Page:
Gardeners grow plants for many reasons, including food production and the beauty of the plants and their flowers. Some also grow plants with the specific intent of attracting butterflies and providing food for their caterpillars, a practice called "butterfly gardening." Zinnias are recommended frequently for inclusion in butterfly gardens as nectar sources for adult butterflies, but little has been known about butterfly preferences for different zinnia cultivars.
Dr. Ken Yeargan and Sarah Colvin, graduate research assistant, recently compared four commonly available zinnia cultivars with regard to their attractiveness to butterflies. Mixed-color plantings in replicated plots were used for all cultivars in a field study. Butterflies were counted in the morning and in the afternoon once per week over a seven-week period.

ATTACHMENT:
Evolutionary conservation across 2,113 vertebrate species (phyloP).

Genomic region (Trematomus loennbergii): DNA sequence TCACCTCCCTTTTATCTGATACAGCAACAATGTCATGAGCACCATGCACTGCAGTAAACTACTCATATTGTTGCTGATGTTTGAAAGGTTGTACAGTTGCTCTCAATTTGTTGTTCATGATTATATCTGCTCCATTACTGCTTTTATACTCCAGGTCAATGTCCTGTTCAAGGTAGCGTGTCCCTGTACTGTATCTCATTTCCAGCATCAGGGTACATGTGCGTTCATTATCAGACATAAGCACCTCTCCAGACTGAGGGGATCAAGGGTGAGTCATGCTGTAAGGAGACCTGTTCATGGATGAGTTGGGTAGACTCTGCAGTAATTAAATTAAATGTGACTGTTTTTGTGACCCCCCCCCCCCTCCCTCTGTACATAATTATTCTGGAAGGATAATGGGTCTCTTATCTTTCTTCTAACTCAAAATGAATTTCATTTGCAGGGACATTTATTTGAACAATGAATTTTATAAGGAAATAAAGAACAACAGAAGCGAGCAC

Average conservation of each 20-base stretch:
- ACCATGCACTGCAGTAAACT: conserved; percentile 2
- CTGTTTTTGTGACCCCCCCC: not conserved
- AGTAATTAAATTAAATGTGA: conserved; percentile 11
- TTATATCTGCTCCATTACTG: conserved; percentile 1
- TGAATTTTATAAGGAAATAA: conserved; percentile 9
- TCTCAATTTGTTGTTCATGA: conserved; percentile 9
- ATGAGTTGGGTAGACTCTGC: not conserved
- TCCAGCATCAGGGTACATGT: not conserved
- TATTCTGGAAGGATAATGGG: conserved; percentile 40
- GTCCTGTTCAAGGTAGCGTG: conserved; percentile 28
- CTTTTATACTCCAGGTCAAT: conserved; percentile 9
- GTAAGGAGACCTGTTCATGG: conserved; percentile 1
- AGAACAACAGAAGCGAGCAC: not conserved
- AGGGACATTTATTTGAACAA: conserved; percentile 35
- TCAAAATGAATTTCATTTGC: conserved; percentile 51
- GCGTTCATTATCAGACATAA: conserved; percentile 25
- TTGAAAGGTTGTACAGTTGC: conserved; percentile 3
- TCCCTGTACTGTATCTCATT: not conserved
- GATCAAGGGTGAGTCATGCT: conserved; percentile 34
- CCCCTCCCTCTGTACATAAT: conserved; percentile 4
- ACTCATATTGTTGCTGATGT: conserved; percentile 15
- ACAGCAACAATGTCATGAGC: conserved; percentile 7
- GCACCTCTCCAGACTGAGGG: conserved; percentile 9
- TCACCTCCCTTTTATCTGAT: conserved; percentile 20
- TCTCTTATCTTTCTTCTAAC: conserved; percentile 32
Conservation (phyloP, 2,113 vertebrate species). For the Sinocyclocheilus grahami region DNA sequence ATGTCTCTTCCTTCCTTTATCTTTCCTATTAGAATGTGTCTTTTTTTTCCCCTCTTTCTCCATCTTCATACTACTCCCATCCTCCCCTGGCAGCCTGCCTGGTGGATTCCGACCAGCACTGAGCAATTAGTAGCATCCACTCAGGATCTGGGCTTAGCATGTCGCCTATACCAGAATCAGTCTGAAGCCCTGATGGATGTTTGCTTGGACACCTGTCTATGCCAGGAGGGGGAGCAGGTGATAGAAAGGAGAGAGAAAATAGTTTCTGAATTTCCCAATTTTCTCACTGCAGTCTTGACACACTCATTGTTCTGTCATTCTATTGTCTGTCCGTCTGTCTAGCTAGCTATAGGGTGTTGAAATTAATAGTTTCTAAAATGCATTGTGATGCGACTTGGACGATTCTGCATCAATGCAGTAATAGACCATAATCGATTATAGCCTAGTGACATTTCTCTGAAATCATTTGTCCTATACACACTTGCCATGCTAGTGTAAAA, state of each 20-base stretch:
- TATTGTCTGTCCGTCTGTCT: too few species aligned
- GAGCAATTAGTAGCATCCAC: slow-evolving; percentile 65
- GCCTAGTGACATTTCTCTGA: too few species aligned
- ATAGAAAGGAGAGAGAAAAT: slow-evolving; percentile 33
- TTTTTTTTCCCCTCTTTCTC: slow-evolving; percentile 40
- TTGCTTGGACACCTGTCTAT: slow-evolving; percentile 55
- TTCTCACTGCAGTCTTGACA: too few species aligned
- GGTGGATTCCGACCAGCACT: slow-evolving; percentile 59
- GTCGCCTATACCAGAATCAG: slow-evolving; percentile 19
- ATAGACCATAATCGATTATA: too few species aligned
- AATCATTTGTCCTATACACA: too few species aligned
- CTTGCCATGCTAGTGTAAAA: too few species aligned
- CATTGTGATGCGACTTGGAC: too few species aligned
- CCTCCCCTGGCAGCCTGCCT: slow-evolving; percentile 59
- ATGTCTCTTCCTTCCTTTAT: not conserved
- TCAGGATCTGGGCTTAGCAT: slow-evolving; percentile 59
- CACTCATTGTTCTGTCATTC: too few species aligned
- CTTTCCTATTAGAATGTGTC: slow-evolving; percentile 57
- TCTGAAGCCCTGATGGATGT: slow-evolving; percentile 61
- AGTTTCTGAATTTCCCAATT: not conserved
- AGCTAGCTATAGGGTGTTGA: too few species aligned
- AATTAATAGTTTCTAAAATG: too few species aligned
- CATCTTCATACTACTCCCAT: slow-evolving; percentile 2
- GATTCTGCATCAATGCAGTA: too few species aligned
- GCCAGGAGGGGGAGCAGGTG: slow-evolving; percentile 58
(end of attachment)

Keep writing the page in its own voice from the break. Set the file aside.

Based on a total count of 2,355 butterflies, representing 30 species, more than twice as many total butterflies visited 'Lilliput' than visited any of the other cultivars. Also, more species of butterflies (27 species) visited 'Lilliput' than any other cultivar (17 to 22 species).
'Lilliput' is an heirloom zinnia cultivar that dates from the 1870's. Fortunately its seeds are readily available from local stores and internet vendors. While most zinnia cultivars will attract butterflies, these results indicate that 'Lilliput' would be an excellent cultivar choice for use in butterfly gardens.
These findings were published in the March 2009 issue of the Journal of Environmental Horticulture. Click here for a PDF reprint of the journal article. Katie Pratt also covered the story on the University of Kentucky agNews site. Read the full article here.